More granular CMake cache operations are now available. Both in the main menu as well as in the CMakeLists.txt context menu, there are several new operations available to interact with the CMake cache:
- Generate Cache: forces the generate step to rerun even if VS considers the environment up-to-date
- Clean Cache: deletes the build root folder such that the next configuration runs clean
- View Cache: opens the CMakeCache.txt file from the build root folder. You can technically edit the file and save, but we recommend using the CMakeSettings.json file to direct changes into the cache (as any changes to CMakeCache.txt are wiped when you clean the cache)
- Open Cache Folder: Open an Explorer window to the build root folder
Building and debugging CMake targets
Build individual CMake targets. VS now allows you to select which target you want to build in addition to opting for a full build.
CMake install. The option to install the final binaries based on the rules described in the CMakeLists.txt files is now available as a separate command.
Debug settings for individual CMake targets. You can now customize the debugger settings for any executable CMake target in your project. When selecting “Debug and Launch Settings” context menu for a specific target, a file launch.vs.json is created that is prepopulated with information about the CMake target you have selected and allows you to specify additional parameters like arguments or debugger type.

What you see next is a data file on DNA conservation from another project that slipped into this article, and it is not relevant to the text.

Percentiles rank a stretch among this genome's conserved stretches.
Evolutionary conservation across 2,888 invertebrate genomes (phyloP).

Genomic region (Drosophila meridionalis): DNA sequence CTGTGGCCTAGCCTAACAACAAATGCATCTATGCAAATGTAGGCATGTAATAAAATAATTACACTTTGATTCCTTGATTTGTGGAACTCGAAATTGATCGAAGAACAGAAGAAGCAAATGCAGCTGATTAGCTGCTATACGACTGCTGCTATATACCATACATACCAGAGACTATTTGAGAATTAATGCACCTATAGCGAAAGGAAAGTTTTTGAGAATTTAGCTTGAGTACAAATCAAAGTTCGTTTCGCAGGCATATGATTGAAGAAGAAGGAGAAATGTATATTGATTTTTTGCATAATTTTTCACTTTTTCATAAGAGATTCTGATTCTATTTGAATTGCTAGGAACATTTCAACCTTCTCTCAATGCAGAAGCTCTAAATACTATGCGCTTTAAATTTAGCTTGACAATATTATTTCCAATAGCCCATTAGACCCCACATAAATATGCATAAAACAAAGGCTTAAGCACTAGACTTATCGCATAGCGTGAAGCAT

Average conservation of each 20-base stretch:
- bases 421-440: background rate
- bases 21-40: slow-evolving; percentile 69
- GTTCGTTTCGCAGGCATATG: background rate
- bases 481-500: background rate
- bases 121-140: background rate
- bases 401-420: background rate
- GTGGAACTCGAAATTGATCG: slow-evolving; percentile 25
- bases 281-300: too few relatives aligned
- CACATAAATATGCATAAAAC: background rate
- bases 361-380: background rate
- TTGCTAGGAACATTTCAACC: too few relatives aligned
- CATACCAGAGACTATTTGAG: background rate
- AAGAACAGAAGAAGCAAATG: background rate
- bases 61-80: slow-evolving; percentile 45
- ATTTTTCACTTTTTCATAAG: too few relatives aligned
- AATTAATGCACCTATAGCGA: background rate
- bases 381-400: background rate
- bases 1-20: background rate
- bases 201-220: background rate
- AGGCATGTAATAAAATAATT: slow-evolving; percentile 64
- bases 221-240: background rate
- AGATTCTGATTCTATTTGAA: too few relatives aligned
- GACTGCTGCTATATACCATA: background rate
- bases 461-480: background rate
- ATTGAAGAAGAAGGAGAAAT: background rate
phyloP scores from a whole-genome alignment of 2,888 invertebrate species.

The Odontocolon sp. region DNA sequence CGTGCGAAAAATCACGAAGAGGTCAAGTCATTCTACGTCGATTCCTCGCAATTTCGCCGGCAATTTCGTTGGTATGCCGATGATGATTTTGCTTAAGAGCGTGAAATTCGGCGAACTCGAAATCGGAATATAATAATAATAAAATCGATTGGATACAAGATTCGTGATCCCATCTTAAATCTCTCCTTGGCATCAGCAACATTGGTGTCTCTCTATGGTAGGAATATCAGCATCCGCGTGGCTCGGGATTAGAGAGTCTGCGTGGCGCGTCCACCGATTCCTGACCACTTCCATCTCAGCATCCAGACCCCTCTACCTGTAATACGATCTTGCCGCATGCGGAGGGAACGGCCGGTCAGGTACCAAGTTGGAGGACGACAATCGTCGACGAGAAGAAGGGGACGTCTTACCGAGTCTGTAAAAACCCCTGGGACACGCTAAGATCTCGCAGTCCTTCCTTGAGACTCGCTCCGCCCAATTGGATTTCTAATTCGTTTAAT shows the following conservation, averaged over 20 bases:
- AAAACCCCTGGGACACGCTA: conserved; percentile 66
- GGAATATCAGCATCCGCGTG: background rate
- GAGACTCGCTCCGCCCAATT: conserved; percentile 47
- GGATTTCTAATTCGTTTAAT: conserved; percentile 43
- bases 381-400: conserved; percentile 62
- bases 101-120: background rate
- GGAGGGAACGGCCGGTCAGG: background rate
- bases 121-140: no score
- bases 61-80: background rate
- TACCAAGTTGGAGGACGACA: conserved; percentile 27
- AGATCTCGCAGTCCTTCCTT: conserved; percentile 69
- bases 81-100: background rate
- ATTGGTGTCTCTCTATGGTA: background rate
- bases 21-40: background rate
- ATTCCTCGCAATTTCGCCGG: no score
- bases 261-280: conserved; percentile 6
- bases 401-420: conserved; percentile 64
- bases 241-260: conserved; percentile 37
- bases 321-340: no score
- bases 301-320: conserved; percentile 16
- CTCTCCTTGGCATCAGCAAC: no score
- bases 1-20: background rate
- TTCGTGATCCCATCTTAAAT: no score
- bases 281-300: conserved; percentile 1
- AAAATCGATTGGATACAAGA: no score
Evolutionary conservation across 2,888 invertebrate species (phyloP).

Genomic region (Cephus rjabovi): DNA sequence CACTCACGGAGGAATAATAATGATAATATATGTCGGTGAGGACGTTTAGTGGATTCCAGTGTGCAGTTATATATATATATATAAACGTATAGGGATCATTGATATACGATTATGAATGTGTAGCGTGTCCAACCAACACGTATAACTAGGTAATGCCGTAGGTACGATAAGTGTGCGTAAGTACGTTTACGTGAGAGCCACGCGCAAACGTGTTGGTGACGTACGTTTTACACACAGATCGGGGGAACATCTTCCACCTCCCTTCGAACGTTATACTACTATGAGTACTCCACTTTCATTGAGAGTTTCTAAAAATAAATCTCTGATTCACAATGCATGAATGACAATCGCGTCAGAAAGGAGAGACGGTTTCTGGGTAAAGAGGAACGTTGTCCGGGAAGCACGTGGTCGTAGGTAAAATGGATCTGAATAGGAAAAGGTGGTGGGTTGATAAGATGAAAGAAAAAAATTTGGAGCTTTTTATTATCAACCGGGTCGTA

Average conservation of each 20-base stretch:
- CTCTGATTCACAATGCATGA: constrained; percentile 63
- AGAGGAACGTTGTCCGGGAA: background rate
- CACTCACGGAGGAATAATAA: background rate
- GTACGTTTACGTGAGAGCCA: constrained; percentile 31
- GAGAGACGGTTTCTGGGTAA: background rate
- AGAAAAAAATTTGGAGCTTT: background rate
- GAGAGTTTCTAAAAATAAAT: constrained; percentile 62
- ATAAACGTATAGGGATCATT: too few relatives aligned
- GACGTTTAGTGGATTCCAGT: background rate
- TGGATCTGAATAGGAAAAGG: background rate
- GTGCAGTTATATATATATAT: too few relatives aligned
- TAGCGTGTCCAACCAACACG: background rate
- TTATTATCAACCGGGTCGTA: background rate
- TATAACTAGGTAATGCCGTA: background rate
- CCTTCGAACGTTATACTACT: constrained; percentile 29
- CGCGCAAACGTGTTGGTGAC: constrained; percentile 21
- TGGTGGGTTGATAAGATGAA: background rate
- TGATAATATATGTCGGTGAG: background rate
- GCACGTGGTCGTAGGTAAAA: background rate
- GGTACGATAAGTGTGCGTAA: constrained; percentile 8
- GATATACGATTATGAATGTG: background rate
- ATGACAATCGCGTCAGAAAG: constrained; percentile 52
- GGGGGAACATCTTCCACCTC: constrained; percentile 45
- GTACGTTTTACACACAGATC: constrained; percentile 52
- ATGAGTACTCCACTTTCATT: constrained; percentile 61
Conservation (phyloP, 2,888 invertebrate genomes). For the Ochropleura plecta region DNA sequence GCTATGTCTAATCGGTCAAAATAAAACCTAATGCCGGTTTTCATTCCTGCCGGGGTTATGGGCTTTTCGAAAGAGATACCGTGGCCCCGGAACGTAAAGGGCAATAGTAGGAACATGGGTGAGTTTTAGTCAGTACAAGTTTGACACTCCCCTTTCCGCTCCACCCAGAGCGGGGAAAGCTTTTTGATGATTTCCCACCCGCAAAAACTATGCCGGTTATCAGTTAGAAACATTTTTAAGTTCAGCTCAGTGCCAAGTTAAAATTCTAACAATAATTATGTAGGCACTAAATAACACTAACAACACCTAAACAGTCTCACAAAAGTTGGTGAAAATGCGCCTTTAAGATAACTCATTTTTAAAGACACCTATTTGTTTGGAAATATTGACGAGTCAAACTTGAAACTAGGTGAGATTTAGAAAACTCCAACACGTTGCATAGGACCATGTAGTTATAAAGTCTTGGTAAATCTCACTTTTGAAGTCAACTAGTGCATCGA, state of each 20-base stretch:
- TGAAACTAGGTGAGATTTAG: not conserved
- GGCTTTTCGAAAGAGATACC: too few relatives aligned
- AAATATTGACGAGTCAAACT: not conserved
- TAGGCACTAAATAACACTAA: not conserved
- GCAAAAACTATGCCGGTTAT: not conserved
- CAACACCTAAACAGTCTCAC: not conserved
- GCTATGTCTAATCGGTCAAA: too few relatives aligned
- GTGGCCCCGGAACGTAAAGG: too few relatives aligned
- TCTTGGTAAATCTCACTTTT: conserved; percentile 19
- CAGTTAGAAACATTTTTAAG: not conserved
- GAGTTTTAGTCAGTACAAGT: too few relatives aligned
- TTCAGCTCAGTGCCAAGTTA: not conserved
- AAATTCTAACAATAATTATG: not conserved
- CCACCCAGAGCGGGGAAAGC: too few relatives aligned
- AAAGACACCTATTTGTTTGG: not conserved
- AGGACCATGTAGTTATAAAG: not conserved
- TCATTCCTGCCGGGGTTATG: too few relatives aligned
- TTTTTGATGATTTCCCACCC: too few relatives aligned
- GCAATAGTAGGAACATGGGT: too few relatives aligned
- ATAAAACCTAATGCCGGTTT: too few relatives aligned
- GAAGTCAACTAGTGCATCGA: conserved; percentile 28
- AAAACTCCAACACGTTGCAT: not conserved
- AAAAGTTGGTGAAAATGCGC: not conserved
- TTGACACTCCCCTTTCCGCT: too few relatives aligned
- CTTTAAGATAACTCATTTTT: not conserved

"name": "tests\\hellotest with args",
"args": ["argument after argument"]
As soon as you save the launch.vs.json file, an entry is created in the Debug Target dropdown with the new name. By editing the launch.vs.json file, you can create as many debug configurations as you like for any number of CMake targets.
Download Visual Studio 2017 RC.2 today, try it with your favorite CMake project and then share your experience. We’re interested in hearing both about the good and the bad as well as how you see this experience evolving beyond the upcoming Visual Studio 2017 RTM release.
We hope you enjoy these updates and you’ll keep the feedback coming.